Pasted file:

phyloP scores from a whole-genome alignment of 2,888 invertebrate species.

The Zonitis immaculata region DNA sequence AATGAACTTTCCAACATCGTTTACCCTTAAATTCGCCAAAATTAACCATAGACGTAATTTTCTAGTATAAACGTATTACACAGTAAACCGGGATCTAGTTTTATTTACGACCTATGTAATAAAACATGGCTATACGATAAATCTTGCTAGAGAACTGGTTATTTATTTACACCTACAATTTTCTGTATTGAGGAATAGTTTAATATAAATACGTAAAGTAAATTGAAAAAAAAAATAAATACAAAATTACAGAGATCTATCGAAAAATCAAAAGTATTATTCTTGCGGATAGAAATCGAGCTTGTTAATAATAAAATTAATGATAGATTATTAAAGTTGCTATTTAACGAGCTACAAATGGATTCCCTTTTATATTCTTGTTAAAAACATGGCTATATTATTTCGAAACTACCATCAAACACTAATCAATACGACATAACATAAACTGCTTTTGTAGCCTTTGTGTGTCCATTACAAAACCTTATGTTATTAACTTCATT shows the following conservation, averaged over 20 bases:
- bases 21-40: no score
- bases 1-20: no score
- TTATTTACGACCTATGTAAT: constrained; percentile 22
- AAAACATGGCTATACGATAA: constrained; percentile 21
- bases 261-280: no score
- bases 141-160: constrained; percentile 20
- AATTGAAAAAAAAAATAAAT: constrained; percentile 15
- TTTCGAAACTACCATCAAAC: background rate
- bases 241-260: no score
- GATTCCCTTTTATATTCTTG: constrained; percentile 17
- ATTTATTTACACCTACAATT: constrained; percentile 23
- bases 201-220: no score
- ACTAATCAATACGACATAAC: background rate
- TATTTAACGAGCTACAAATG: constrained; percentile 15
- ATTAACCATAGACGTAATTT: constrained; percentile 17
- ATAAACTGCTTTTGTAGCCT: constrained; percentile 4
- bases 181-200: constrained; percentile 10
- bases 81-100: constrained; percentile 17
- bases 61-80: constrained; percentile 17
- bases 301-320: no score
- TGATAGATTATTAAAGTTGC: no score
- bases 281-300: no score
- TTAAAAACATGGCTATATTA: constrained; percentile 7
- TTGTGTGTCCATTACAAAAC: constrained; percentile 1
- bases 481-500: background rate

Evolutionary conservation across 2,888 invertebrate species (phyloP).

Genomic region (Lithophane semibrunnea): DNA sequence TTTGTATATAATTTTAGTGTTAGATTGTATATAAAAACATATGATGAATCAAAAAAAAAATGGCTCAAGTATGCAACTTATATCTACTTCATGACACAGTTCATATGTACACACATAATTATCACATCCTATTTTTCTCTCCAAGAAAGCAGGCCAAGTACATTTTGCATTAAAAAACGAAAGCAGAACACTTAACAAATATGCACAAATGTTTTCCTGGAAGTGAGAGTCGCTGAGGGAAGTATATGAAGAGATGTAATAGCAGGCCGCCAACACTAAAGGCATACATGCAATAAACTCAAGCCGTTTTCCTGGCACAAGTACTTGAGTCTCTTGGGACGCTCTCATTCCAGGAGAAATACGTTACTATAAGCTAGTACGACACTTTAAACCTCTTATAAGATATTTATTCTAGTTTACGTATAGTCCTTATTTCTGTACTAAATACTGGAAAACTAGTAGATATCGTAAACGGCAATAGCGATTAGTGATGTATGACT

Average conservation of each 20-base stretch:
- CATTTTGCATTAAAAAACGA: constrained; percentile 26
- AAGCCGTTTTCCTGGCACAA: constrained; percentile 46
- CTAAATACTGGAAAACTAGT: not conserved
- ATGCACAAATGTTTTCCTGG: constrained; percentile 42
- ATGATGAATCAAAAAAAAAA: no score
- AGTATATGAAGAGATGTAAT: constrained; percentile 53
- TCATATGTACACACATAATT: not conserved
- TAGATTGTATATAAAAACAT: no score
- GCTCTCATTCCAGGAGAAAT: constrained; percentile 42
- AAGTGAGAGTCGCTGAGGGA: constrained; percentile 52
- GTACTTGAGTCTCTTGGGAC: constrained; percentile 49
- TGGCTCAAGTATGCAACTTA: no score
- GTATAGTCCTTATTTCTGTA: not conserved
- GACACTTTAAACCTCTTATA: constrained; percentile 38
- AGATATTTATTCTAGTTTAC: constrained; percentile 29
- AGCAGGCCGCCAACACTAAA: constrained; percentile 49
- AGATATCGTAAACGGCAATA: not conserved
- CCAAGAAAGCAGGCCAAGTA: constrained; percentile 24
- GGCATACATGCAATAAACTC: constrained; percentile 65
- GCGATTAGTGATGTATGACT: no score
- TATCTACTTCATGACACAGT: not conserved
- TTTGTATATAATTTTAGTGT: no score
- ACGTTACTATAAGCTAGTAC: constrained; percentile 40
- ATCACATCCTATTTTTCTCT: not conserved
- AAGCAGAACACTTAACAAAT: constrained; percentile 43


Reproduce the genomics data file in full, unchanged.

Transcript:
phyloP scores from a whole-genome alignment of 2,888 invertebrate species.

The Zonitis immaculata region DNA sequence AATGAACTTTCCAACATCGTTTACCCTTAAATTCGCCAAAATTAACCATAGACGTAATTTTCTAGTATAAACGTATTACACAGTAAACCGGGATCTAGTTTTATTTACGACCTATGTAATAAAACATGGCTATACGATAAATCTTGCTAGAGAACTGGTTATTTATTTACACCTACAATTTTCTGTATTGAGGAATAGTTTAATATAAATACGTAAAGTAAATTGAAAAAAAAAATAAATACAAAATTACAGAGATCTATCGAAAAATCAAAAGTATTATTCTTGCGGATAGAAATCGAGCTTGTTAATAATAAAATTAATGATAGATTATTAAAGTTGCTATTTAACGAGCTACAAATGGATTCCCTTTTATATTCTTGTTAAAAACATGGCTATATTATTTCGAAACTACCATCAAACACTAATCAATACGACATAACATAAACTGCTTTTGTAGCCTTTGTGTGTCCATTACAAAACCTTATGTTATTAACTTCATT shows the following conservation, averaged over 20 bases:
- bases 21-40: no score
- bases 1-20: no score
- TTATTTACGACCTATGTAAT: constrained; percentile 22
- AAAACATGGCTATACGATAA: constrained; percentile 21
- bases 261-280: no score
- bases 141-160: constrained; percentile 20
- AATTGAAAAAAAAAATAAAT: constrained; percentile 15
- TTTCGAAACTACCATCAAAC: background rate
- bases 241-260: no score
- GATTCCCTTTTATATTCTTG: constrained; percentile 17
- ATTTATTTACACCTACAATT: constrained; percentile 23
- bases 201-220: no score
- ACTAATCAATACGACATAAC: background rate
- TATTTAACGAGCTACAAATG: constrained; percentile 15
- ATTAACCATAGACGTAATTT: constrained; percentile 17
- ATAAACTGCTTTTGTAGCCT: constrained; percentile 4
- bases 181-200: constrained; percentile 10
- bases 81-100: constrained; percentile 17
- bases 61-80: constrained; percentile 17
- bases 301-320: no score
- TGATAGATTATTAAAGTTGC: no score
- bases 281-300: no score
- TTAAAAACATGGCTATATTA: constrained; percentile 7
- TTGTGTGTCCATTACAAAAC: constrained; percentile 1
- bases 481-500: background rate

Evolutionary conservation across 2,888 invertebrate species (phyloP).

Genomic region (Lithophane semibrunnea): DNA sequence TTTGTATATAATTTTAGTGTTAGATTGTATATAAAAACATATGATGAATCAAAAAAAAAATGGCTCAAGTATGCAACTTATATCTACTTCATGACACAGTTCATATGTACACACATAATTATCACATCCTATTTTTCTCTCCAAGAAAGCAGGCCAAGTACATTTTGCATTAAAAAACGAAAGCAGAACACTTAACAAATATGCACAAATGTTTTCCTGGAAGTGAGAGTCGCTGAGGGAAGTATATGAAGAGATGTAATAGCAGGCCGCCAACACTAAAGGCATACATGCAATAAACTCAAGCCGTTTTCCTGGCACAAGTACTTGAGTCTCTTGGGACGCTCTCATTCCAGGAGAAATACGTTACTATAAGCTAGTACGACACTTTAAACCTCTTATAAGATATTTATTCTAGTTTACGTATAGTCCTTATTTCTGTACTAAATACTGGAAAACTAGTAGATATCGTAAACGGCAATAGCGATTAGTGATGTATGACT

Average conservation of each 20-base stretch:
- CATTTTGCATTAAAAAACGA: constrained; percentile 26
- AAGCCGTTTTCCTGGCACAA: constrained; percentile 46
- CTAAATACTGGAAAACTAGT: not conserved
- ATGCACAAATGTTTTCCTGG: constrained; percentile 42
- ATGATGAATCAAAAAAAAAA: no score
- AGTATATGAAGAGATGTAAT: constrained; percentile 53
- TCATATGTACACACATAATT: not conserved
- TAGATTGTATATAAAAACAT: no score
- GCTCTCATTCCAGGAGAAAT: constrained; percentile 42
- AAGTGAGAGTCGCTGAGGGA: constrained; percentile 52
- GTACTTGAGTCTCTTGGGAC: constrained; percentile 49
- TGGCTCAAGTATGCAACTTA: no score
- GTATAGTCCTTATTTCTGTA: not conserved
- GACACTTTAAACCTCTTATA: constrained; percentile 38
- AGATATTTATTCTAGTTTAC: constrained; percentile 29
- AGCAGGCCGCCAACACTAAA: constrained; percentile 49
- AGATATCGTAAACGGCAATA: not conserved
- CCAAGAAAGCAGGCCAAGTA: constrained; percentile 24
- GGCATACATGCAATAAACTC: constrained; percentile 65
- GCGATTAGTGATGTATGACT: no score
- TATCTACTTCATGACACAGT: not conserved
- TTTGTATATAATTTTAGTGT: no score
- ACGTTACTATAAGCTAGTAC: constrained; percentile 40
- ATCACATCCTATTTTTCTCT: not conserved
- AAGCAGAACACTTAACAAAT: constrained; percentile 43